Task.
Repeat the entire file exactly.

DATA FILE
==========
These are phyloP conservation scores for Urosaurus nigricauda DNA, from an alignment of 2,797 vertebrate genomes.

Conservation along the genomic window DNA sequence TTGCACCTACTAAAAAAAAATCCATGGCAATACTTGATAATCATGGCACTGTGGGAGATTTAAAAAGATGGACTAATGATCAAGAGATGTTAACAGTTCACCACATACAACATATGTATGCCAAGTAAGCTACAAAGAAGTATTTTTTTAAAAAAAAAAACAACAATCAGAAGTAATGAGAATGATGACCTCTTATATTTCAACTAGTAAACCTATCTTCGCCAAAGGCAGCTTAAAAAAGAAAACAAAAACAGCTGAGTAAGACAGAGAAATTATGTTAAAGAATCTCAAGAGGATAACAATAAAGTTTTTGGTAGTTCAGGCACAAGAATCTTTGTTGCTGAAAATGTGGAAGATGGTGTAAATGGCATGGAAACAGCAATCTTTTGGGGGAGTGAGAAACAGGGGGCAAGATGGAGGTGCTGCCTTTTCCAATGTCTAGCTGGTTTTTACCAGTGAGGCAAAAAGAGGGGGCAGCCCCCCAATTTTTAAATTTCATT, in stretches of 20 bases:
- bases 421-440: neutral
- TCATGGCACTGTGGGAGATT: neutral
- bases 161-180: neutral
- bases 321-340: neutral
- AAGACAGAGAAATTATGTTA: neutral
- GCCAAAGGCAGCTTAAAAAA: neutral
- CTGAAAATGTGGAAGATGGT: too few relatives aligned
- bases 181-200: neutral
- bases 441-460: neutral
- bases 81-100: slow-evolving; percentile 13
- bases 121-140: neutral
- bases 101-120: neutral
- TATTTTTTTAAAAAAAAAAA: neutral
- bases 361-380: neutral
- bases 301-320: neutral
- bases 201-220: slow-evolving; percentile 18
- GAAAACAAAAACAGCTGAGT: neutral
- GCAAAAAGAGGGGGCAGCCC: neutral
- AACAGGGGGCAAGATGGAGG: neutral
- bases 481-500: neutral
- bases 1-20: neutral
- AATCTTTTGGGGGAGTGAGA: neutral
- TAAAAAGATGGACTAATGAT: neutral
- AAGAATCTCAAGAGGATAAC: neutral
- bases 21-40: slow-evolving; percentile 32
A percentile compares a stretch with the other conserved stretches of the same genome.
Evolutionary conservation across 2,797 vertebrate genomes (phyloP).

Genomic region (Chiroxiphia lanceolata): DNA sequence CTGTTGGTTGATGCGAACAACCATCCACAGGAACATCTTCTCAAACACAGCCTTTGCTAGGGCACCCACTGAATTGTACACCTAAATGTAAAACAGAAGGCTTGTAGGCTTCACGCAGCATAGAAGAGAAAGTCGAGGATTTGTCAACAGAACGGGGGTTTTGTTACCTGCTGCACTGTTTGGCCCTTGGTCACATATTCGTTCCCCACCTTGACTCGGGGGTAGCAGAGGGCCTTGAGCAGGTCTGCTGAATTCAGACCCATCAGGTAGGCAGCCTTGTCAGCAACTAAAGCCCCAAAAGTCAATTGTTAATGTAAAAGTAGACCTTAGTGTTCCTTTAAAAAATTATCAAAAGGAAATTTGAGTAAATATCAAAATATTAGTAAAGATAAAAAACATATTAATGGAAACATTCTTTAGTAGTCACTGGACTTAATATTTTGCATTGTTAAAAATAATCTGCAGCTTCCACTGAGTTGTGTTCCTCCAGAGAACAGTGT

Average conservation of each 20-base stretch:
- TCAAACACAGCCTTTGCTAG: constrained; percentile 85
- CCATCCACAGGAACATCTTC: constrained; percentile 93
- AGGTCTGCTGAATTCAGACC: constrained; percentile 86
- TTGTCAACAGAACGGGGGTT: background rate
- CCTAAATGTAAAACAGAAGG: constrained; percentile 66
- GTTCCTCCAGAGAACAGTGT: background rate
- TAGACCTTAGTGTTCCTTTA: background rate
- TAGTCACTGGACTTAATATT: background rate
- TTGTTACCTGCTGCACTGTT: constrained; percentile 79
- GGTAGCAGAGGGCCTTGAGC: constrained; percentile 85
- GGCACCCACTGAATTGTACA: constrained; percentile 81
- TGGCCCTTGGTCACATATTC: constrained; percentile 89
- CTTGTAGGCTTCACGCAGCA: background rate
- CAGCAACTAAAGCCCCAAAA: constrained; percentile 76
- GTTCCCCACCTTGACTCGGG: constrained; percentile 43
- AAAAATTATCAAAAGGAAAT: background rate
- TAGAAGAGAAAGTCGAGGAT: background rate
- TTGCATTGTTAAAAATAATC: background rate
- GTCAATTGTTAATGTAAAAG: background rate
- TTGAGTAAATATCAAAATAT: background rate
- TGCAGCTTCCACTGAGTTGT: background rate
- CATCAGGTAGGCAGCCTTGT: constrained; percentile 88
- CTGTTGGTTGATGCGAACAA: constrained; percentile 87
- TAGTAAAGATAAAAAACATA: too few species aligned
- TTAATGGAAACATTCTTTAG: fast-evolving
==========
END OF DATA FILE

These are phyloP conservation scores for Urosaurus nigricauda DNA, from an alignment of 2,797 vertebrate genomes.

Conservation along the genomic window DNA sequence TTGCACCTACTAAAAAAAAATCCATGGCAATACTTGATAATCATGGCACTGTGGGAGATTTAAAAAGATGGACTAATGATCAAGAGATGTTAACAGTTCACCACATACAACATATGTATGCCAAGTAAGCTACAAAGAAGTATTTTTTTAAAAAAAAAAACAACAATCAGAAGTAATGAGAATGATGACCTCTTATATTTCAACTAGTAAACCTATCTTCGCCAAAGGCAGCTTAAAAAAGAAAACAAAAACAGCTGAGTAAGACAGAGAAATTATGTTAAAGAATCTCAAGAGGATAACAATAAAGTTTTTGGTAGTTCAGGCACAAGAATCTTTGTTGCTGAAAATGTGGAAGATGGTGTAAATGGCATGGAAACAGCAATCTTTTGGGGGAGTGAGAAACAGGGGGCAAGATGGAGGTGCTGCCTTTTCCAATGTCTAGCTGGTTTTTACCAGTGAGGCAAAAAGAGGGGGCAGCCCCCCAATTTTTAAATTTCATT, in stretches of 20 bases:
- bases 421-440: neutral
- TCATGGCACTGTGGGAGATT: neutral
- bases 161-180: neutral
- bases 321-340: neutral
- AAGACAGAGAAATTATGTTA: neutral
- GCCAAAGGCAGCTTAAAAAA: neutral
- CTGAAAATGTGGAAGATGGT: too few relatives aligned
- bases 181-200: neutral
- bases 441-460: neutral
- bases 81-100: slow-evolving; percentile 13
- bases 121-140: neutral
- bases 101-120: neutral
- TATTTTTTTAAAAAAAAAAA: neutral
- bases 361-380: neutral
- bases 301-320: neutral
- bases 201-220: slow-evolving; percentile 18
- GAAAACAAAAACAGCTGAGT: neutral
- GCAAAAAGAGGGGGCAGCCC: neutral
- AACAGGGGGCAAGATGGAGG: neutral
- bases 481-500: neutral
- bases 1-20: neutral
- AATCTTTTGGGGGAGTGAGA: neutral
- TAAAAAGATGGACTAATGAT: neutral
- AAGAATCTCAAGAGGATAAC: neutral
- bases 21-40: slow-evolving; percentile 32
A percentile compares a stretch with the other conserved stretches of the same genome.
Evolutionary conservation across 2,797 vertebrate genomes (phyloP).

Genomic region (Chiroxiphia lanceolata): DNA sequence CTGTTGGTTGATGCGAACAACCATCCACAGGAACATCTTCTCAAACACAGCCTTTGCTAGGGCACCCACTGAATTGTACACCTAAATGTAAAACAGAAGGCTTGTAGGCTTCACGCAGCATAGAAGAGAAAGTCGAGGATTTGTCAACAGAACGGGGGTTTTGTTACCTGCTGCACTGTTTGGCCCTTGGTCACATATTCGTTCCCCACCTTGACTCGGGGGTAGCAGAGGGCCTTGAGCAGGTCTGCTGAATTCAGACCCATCAGGTAGGCAGCCTTGTCAGCAACTAAAGCCCCAAAAGTCAATTGTTAATGTAAAAGTAGACCTTAGTGTTCCTTTAAAAAATTATCAAAAGGAAATTTGAGTAAATATCAAAATATTAGTAAAGATAAAAAACATATTAATGGAAACATTCTTTAGTAGTCACTGGACTTAATATTTTGCATTGTTAAAAATAATCTGCAGCTTCCACTGAGTTGTGTTCCTCCAGAGAACAGTGT

Average conservation of each 20-base stretch:
- TCAAACACAGCCTTTGCTAG: constrained; percentile 85
- CCATCCACAGGAACATCTTC: constrained; percentile 93
- AGGTCTGCTGAATTCAGACC: constrained; percentile 86
- TTGTCAACAGAACGGGGGTT: background rate
- CCTAAATGTAAAACAGAAGG: constrained; percentile 66
- GTTCCTCCAGAGAACAGTGT: background rate
- TAGACCTTAGTGTTCCTTTA: background rate
- TAGTCACTGGACTTAATATT: background rate
- TTGTTACCTGCTGCACTGTT: constrained; percentile 79
- GGTAGCAGAGGGCCTTGAGC: constrained; percentile 85
- GGCACCCACTGAATTGTACA: constrained; percentile 81
- TGGCCCTTGGTCACATATTC: constrained; percentile 89
- CTTGTAGGCTTCACGCAGCA: background rate
- CAGCAACTAAAGCCCCAAAA: constrained; percentile 76
- GTTCCCCACCTTGACTCGGG: constrained; percentile 43
- AAAAATTATCAAAAGGAAAT: background rate
- TAGAAGAGAAAGTCGAGGAT: background rate
- TTGCATTGTTAAAAATAATC: background rate
- GTCAATTGTTAATGTAAAAG: background rate
- TTGAGTAAATATCAAAATAT: background rate
- TGCAGCTTCCACTGAGTTGT: background rate
- CATCAGGTAGGCAGCCTTGT: constrained; percentile 88
- CTGTTGGTTGATGCGAACAA: constrained; percentile 87
- TAGTAAAGATAAAAAACATA: too few species aligned
- TTAATGGAAACATTCTTTAG: fast-evolving